Day 1: 53km, 439m up, 105m down
From San Juan to camp at 4034m, below the first pass.
Take two days water from San Juan. The first part of the day is a little sandy, but there was no more than a few hundred meters of pushing.
The climb to the campsite is fairly gradual, a bit sandy and rocky, and can be tough if the wind is blowing. It’s 95% rideable though. The camp spot has a nice stone wall windbreak, level ground and great views.
The ride took us 5:30 (riding time) into a strong SW wind.
San Juan has well stocked shops, but no restaurant. We bought tuna, pasta, pasta sauce, tomatoes, onion, pumpkin, chocolate bars, cookies, olives, canned peaches, canned mushrooms, jam, porridge oats, instant mash potato flakes, milk powder, butter, beer, wine and chips.
A perfect wind break on the first night after leaving San Juan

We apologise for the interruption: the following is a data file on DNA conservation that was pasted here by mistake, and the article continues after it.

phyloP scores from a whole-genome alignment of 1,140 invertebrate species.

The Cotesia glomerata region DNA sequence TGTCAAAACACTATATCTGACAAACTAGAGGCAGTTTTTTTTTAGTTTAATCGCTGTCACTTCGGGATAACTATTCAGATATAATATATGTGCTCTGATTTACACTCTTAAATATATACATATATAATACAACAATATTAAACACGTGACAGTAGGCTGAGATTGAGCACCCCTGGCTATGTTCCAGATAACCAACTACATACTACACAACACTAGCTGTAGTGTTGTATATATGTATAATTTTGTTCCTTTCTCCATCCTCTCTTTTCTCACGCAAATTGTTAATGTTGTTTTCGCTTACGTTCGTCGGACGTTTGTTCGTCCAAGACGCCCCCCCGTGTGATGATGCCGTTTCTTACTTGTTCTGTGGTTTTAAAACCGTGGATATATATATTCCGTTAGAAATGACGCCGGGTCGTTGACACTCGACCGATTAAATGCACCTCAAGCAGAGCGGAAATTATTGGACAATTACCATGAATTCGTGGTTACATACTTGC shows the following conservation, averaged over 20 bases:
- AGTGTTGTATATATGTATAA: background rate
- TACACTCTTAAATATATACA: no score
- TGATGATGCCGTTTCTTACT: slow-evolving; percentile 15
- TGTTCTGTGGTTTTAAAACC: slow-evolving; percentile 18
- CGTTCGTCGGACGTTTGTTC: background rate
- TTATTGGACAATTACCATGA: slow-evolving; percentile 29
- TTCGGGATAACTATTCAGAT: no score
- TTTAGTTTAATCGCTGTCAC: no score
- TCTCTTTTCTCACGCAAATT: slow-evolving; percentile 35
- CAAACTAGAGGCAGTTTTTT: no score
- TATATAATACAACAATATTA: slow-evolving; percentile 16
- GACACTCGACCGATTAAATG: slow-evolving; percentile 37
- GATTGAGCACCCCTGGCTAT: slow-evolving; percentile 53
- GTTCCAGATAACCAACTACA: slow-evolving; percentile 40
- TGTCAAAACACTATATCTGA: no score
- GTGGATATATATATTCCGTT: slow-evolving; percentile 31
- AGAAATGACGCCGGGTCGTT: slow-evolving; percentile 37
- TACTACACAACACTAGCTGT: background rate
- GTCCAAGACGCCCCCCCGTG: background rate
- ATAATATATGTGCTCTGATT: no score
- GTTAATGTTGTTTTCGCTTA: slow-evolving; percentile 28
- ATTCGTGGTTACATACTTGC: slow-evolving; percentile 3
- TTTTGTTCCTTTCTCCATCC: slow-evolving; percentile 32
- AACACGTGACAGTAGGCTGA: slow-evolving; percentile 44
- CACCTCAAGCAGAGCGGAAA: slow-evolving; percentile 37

Day 2: 46.6km, 565m up, 469m down
From our camp at 4034m below the pass to Laguna Hedionda.
About 2.7km after you leave camp is another campsite / shelter on your right, which is another option for night one.
The ride to Laguna Cañapa is beautiful and rocky. It’s all rideable minus some very small sections where you need to push from one trail to another. The road from Laguna Cañapa to Laguna Hedionda is pretty good.
We stayed at the Ecolodge Los Flamingos on Laguna Hedionda for 50 Bolivanos per person. They had comfortable beds and sell beer and dinner. Dinner was 40 Bolivanos, and a big Huari beer was 35.
The ride took us 5:45 hours (riding time).
Sandy roads winding through the Lagunas
Day 3: 44.5km, 811m up, 345m down.
From Laguna Hedionda to a sheltered camp at 4595m, 9km past the turn off to Hotel Del Desierto.